Drawing from life is hard. And drawing from life that insists on being alive and wandering off or slithering away is even harder.
But it can be highly rewarding as well. There is a wealth of information that you glean from direct observation that you just can’t get any other way. Like that someone taught that miniature monkey over there how to make obscene gestures.
But also more useful things like how reptiles breath, how they interact with one another, how they act when they are startled, or how they sit with jaws open in order to cool off (and not in the hopes that I will carelessly step there.)
These drawings were done at a reserve called Alligator Adventure, in Myrtle Beach, South Carolina. This reserve is home to one of the largest crocodiles in the world, “Utan.” (pictured above) Utan is 20 feet long and weighs 1 ton. He is in his own spacious exhibit, because he ate everything else.
He is a genuine monster, a horror from another age. In other places in the world his kind allegedly still kill more humans than any other predatory animal on the planet.
I doubt this chicken wire would really do much if he really decided he wanted to eat me, it looks like it’s a screen door he might accidentally trip through on his way to the loo. But as you can see, I’m not worried at all. This is because I am wearing my sweet camo hat, which renders me pretty much invisible to him.
Here we got the head done, and then Utan decided he’d like a swim. This was inconvenient, but you don’t argue with 20 foot crocodiles.
So I moved on to the smaller lizards:
These juvenile alligators, like the juveniles of other species, could not sit still for more than 30 seconds. Drawing them proved fruitless.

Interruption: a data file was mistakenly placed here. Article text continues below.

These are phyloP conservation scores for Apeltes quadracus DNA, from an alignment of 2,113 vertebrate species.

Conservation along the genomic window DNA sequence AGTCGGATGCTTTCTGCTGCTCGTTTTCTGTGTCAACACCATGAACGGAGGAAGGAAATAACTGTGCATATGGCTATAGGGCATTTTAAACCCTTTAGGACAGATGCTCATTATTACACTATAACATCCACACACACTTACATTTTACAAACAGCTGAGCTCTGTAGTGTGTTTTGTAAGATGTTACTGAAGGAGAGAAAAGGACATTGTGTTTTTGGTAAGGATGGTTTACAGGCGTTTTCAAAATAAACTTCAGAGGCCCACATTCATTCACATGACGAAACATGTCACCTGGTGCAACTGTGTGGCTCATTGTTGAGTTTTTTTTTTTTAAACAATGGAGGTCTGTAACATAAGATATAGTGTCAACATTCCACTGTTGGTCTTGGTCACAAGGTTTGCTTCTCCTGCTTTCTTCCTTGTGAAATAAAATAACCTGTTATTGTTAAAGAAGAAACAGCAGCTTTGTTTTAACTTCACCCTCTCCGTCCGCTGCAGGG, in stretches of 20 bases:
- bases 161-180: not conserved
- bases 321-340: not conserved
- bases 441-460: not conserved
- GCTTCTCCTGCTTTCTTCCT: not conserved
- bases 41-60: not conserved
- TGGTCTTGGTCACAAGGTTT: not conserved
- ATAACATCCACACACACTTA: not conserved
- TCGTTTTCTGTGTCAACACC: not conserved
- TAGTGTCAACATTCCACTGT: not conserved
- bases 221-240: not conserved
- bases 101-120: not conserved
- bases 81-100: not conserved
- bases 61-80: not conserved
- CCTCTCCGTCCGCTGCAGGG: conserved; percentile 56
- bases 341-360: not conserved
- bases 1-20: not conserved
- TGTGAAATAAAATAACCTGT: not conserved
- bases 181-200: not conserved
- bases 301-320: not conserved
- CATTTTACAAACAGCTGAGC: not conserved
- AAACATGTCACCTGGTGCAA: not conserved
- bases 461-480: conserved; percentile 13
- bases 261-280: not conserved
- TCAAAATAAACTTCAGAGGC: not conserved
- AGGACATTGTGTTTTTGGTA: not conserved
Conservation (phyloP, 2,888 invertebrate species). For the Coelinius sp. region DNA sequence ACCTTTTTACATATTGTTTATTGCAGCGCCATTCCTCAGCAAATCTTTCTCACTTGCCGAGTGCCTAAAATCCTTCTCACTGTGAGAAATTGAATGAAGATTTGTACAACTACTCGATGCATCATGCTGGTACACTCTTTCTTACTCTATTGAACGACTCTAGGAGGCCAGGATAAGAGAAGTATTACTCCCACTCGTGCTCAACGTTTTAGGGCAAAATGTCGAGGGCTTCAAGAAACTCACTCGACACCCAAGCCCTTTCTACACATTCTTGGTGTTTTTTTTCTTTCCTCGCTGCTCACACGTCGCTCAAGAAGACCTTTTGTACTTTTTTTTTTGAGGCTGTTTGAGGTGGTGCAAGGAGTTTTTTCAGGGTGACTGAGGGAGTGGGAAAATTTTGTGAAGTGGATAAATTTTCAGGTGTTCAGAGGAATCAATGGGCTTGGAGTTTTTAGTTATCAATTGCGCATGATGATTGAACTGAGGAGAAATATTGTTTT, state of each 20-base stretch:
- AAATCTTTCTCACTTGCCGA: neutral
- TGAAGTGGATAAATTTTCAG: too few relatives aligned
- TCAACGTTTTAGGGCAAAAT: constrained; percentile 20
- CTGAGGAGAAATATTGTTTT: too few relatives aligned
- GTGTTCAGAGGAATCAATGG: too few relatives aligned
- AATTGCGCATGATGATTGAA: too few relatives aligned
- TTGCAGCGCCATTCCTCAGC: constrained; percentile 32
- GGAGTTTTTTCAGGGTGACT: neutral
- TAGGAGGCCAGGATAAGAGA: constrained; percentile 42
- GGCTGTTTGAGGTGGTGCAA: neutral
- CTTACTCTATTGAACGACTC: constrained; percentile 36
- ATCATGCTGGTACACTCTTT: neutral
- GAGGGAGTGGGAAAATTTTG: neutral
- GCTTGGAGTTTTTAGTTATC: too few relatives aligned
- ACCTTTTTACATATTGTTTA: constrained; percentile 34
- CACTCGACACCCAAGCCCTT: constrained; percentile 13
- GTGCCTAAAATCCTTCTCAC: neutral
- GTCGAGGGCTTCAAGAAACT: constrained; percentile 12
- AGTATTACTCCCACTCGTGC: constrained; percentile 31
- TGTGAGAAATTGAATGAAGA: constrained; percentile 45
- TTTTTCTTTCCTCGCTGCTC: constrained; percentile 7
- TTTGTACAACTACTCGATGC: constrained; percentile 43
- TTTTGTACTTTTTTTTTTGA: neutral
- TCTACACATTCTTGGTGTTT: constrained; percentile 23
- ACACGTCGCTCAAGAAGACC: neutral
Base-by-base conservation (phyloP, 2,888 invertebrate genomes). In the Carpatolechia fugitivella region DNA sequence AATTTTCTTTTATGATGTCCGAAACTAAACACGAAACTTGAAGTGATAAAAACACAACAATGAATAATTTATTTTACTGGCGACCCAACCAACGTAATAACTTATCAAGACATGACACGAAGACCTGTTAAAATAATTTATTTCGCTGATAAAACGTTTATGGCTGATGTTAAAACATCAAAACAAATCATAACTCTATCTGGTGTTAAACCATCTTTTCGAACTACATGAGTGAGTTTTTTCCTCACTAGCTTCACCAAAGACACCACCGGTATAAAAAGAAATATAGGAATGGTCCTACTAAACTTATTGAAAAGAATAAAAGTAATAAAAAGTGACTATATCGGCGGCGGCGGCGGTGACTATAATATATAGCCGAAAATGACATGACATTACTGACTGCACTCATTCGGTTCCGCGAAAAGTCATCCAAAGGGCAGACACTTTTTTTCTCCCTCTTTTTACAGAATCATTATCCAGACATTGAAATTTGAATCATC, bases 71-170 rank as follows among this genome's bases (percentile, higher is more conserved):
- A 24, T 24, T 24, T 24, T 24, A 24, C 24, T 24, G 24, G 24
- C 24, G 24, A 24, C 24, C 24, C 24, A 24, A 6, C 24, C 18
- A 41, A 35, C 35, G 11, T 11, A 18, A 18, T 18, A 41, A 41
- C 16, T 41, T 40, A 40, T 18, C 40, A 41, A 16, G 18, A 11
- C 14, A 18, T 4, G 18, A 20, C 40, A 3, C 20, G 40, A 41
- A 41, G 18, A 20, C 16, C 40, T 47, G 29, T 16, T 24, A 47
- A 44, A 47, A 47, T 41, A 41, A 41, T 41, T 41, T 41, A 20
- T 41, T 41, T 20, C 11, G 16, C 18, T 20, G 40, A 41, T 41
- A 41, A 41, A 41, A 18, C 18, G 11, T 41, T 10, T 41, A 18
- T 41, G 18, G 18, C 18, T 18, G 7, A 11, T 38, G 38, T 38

Here we were able to catch a tail, and that is all.
Still there were fascinating tidbits that now get filed away for future projects on enormous, man-eating reptiles. How the water moves around them as they submerge is particularly fascinating.
This alligator didn’t like the way I was looking at him. That, or he didn’t like my sweet camo hat. Either way, he eventually had enough and made a break for it. But not before I snapped a photo which I would later use to cheat and fill in all the missing details. Justin: 1, Alligator: 0
This guy knew that I knew that he knew that I knew that he was there and that he was NOT a log. I watched him slide into the water for crying out loud. But that didn’t stop him from slowly drifting up to the edge and pretending to be a log. We all knew the game, and he knew that sooner or later, I would have to cross the water to get back to my car. And in my haste I’d forget that he wasn’t a log. And he’d even that score up a little.
But I knew a little secret called, “using the bridge.”
Final Score: Justin: 2, alligator: 0
So relieved you let slip about the all too casually implied PHOTO REFERENCE you shot – otherwise ways would have to be found to try and curtail your talents. Couldn,t you buy a camouflage hat for them as well? Beautiful drawings, especially the water.
in my opinion results count. I am fascinated by your use of different shading techniques. the side of the lead for deep shadows, the etching like pencil scratches for the textured halftone.. i really would love to have this control of my fuzzy lines 🙂 would you suggest some books inherent the subject?
Excellent. Correct and faithful, yet unique and personal. As it should be.
I wish I knew what you're using for those sketches on brown paper! I've been looking for a brown sketchbook for months now, but the closest I've been able to find is a recycled paper sketchbook.